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Posts Tagged ‘Meat’

Your butcher should be able to get you beef short ribs if you ask, and the trick is slow-cooking. All that fat will ensure they become meltingly tender and the meat will literally fall off the bones. This dish takes a while to cook but there’s not much effort required and the result is worth it.

Wine Suggestion: This dish requires a serious, powerful red with a good structure. Tonight we had a youthful 3 year old Chateau Puygueraud from the Côtes de Francs, Bordeaux. A merlot, cabernet franc, malbec blend it was appropriate but all judged it too young and a little forceful. However a Domaine des Roches Neuves ‘Marginale’, Saumur-Champigny from 2015 brought by our friends proved to be the wine match we were looking for. Cabernet Franc from the Loire this cuvée showed the class of being the best selection of the best vineyards in a powerful, great vintage. All parts integrated but still in it’s infancy. A good match tonight, and we are all sad we don’t have any more in our cellars to see this in 10 years time too.

Braised beef short ribs with butter beans & figs – serves 4

  • 2 onions, roughy chopped
  • 6 cloves of garlic, peeled
  • 4cm piece of ginger, peeled and roughly chopped
  • 2 green chillies, roughly chopped, no need to discard the seeds
  • 6 beef short ribs (about 1.5kg),trim off any big pieces of fat at the edges but don’t worry about being too particular with the rest, it all renders down into the rich sauce
  • 60ml olive oil
  • 4 whole star anise
  • 10 cardamom pods, roughly bashed open with a pestle and mortar
  • 1½ tbsp tomato purée
  • 2 tsp ground allspice
  • 2 tsp ground cumin
  • 5-6 large plum tomatoes, two-thirds roughly chopped and the rest roughly grated and skin discarded
  • 100g soft dried figs, roughly chopped into 1½ cm pieces
  • 700g jar butter beans, drained
  • 30g chives, very finely chopped
  • 1½ tbsp lemon juice
  • 300g regular spinach, discard the stems and roughly tear the leaves

Heat the oven to 165C fan.

Put the onions, garlic, ginger and chillies into a food processor and pulse until finely chopped.

Dry the short ribs with kitchen paper and season with salt and pepper. Put 2 tbsp of oil into a large ovenproof saucepan and turn the heat to medium-high. Fry the ribs in batches until well coloured on all sides, then remove and set aside.

Add the onion mixture to the pan along with the star anise and cardamom, and cook for 5 minutes to soften, stirring now and then. Add the tomato purée, ground spices, chopped tomatoes (don’t add the grated ones yet), 1½ tsp of salt and plenty of black pepper and cook for another 4 minutes or until the tomatoes start to soften.

Add the short ribs and 1.1 litres of water, bring to the boil, then cover and put into the oven for 3 hours, stirring a few times.

Add the figs and cook for another half hour, or until softened. The meat should now be very tender.

Meanwhile, put the butterbeans into a saucepan with a pinch of salt and cover with water. Bring to the boil and simmer for about 15 minutes, then drain. Stir in the chives, 2 tbsp of oil, the lemon juice and plenty of pepper.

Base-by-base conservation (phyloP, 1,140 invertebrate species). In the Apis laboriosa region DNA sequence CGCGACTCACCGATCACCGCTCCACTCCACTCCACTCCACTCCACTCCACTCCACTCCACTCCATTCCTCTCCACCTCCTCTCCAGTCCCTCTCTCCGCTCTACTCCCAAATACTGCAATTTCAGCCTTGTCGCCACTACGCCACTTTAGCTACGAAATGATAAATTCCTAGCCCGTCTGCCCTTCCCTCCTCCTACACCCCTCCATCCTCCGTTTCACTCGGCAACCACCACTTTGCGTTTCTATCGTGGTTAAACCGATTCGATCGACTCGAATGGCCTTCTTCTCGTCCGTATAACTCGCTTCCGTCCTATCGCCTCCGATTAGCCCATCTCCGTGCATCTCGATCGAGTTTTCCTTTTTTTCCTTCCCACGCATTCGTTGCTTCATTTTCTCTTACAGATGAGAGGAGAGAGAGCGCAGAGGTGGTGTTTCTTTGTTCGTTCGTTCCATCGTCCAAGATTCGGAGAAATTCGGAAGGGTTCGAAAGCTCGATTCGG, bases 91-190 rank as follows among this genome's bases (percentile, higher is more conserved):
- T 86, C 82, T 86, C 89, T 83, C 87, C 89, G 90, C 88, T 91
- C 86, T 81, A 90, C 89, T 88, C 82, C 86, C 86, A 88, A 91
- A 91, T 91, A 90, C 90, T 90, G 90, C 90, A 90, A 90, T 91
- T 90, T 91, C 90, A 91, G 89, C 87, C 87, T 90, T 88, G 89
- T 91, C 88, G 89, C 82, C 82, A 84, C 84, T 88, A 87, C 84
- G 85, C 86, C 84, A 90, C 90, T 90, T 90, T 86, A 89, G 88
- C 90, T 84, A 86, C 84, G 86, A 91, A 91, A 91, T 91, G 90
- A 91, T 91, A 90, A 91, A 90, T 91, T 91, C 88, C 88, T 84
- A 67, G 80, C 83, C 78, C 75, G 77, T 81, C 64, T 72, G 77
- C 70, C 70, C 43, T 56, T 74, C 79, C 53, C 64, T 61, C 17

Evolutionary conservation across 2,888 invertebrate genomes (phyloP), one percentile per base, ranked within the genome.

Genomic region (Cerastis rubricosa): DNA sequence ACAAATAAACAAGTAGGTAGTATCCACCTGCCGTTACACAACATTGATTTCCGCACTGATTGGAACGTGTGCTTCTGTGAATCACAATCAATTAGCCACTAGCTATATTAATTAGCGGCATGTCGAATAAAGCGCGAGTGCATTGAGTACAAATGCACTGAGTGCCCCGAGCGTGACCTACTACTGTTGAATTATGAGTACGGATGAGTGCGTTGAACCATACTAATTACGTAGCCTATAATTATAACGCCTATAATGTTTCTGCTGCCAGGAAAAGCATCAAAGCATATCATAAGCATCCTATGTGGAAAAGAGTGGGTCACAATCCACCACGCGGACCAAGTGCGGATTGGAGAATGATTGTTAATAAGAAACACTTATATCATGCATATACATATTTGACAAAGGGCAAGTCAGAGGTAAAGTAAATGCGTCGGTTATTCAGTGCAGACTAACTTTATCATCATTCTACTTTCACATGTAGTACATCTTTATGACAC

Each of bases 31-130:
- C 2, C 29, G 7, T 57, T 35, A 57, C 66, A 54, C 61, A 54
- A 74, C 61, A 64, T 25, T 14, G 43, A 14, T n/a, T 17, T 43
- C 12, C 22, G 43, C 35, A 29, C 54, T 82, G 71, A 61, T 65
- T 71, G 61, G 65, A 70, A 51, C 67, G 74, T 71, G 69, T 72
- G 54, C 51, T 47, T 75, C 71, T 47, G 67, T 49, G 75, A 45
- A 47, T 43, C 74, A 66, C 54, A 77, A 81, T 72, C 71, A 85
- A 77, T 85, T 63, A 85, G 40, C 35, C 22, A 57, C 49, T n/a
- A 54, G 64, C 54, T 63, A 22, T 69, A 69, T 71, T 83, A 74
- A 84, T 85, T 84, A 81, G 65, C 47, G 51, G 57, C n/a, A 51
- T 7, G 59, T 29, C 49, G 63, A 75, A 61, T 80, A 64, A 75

When the beef is ready, take the ribs from the pan and pull the meat off the bones. Discard the bones and set the beef aside.

Heat the sauce and stir in the spinach, it should wilt in a few minutes, then add the grated tomato and remove from the heat.

Spoon the sauce over a large platter and top with beans and beef.

(Original recipe from OTK Shelf Love by Noor Murad & Yotam Ottolenghi, Ebury Press, 2021.)

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Lamb Tagine

An easy casserole with North African spices and fruit. Suitable for cold nights in as well as entertaining good friends –  which we have been doing lots of due to snow days. Serve with plain couscous or with Golden Couscous and Shirazi salad.

Wine Suggestion: A guest brought over a Roda Sela from Rioja, which had juicy red fruit flavours to complement the spices and a polished, refined finish.

Lamb Tagine – serves 6

  • 1 tbsp ground ginger
  • 1-2 tsp coarsely ground black pepper
  • 2 tsp ground cinnamon
  • 1 tbsp turmeric
  • 1 ½ tbsp paprika
  • ½ tsp chilli powder
  • 1.1kg cubed boneless lamb
  • 450g onions
  • 3 big cloves of garlic
  • ½ tsp salt
  • 5 tbsp olive oil
  • 175g ready-to-eat dried apricots
  • 50g sultanas
  • 85g toasted flaked almonds
  • 1 tbsp honey
  • 300ml tomato juice
  • 400g tin chopped tomatoes
  • 300ml hot lamb stock
  • fresh coriander, to serve
  • couscous, to serve

Preheat the oven to 170C/Fan 150C/Gas 3.

Mix the spices together in a small bowl.

Put the lamb into a large mixing bowl, then tip in the spices and mix well with your hands.

Peel and grate the onions (you might like to use a food processor if you have one to save your eyes). Peel and chop the garlic, then crush with the salt using the back of your knife.

Put a large frying pan over a high heat and add a tablespoon of oil. When the oil is hot, add a quarter of the lamb cubes and cook until browned all over. Remove with a slotted spoon into a large casserole dish. Brown the rest of the lamb in batches, adding another tablespoon of the oil each time.

When the meat is all browned, turn the heat down to low and add the last tablespoon of oil, then stir in the onions and garlic. Cook for about 10 minutes or until softened but not browned.

Add the lamb stock to the onions and stir to scrape any crusty bits from the bottom of the pan. Pour the onions and stock over the lamb, then add the remaining ingredients. Bring the casserole to the boil, then cover and cook in the oven for 2 hours or until the lamb is completely tender.

(Original recipe by Antony Worrall Thompson in BBC Good Food Magazine, January 2001.)

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